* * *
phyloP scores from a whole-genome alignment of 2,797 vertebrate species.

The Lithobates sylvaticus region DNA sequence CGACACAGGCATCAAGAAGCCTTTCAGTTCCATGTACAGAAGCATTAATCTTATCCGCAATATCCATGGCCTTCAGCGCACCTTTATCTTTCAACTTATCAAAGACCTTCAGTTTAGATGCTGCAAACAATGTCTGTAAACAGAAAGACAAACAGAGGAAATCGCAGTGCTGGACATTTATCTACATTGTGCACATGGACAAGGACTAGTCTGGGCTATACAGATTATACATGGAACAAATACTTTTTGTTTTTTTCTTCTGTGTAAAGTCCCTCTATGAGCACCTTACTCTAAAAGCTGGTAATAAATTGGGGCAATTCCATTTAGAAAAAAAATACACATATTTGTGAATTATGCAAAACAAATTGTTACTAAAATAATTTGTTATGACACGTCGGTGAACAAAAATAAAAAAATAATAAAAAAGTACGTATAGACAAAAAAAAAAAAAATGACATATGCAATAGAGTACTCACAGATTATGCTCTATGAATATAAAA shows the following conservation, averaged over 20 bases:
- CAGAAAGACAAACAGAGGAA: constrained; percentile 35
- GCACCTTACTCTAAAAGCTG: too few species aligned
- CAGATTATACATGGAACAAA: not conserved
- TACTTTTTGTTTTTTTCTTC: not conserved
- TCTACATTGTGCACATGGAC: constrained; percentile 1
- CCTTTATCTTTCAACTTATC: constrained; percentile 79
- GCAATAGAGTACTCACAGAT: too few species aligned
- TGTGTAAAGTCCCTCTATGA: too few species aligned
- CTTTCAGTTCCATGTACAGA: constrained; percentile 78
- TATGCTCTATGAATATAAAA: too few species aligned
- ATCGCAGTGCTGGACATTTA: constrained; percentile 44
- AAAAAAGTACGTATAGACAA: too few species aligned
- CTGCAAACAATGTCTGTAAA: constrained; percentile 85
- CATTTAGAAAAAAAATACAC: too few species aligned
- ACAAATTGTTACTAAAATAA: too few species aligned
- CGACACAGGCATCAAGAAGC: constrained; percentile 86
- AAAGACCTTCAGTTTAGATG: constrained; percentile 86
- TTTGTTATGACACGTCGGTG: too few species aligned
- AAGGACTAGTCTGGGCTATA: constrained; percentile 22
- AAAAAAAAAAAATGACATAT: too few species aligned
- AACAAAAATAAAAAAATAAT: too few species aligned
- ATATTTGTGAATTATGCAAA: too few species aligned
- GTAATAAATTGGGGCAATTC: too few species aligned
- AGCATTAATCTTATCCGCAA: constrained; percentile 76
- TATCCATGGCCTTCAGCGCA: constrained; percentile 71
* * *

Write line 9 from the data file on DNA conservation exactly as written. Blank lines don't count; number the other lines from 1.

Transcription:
- GCAATAGAGTACTCACAGAT: too few species aligned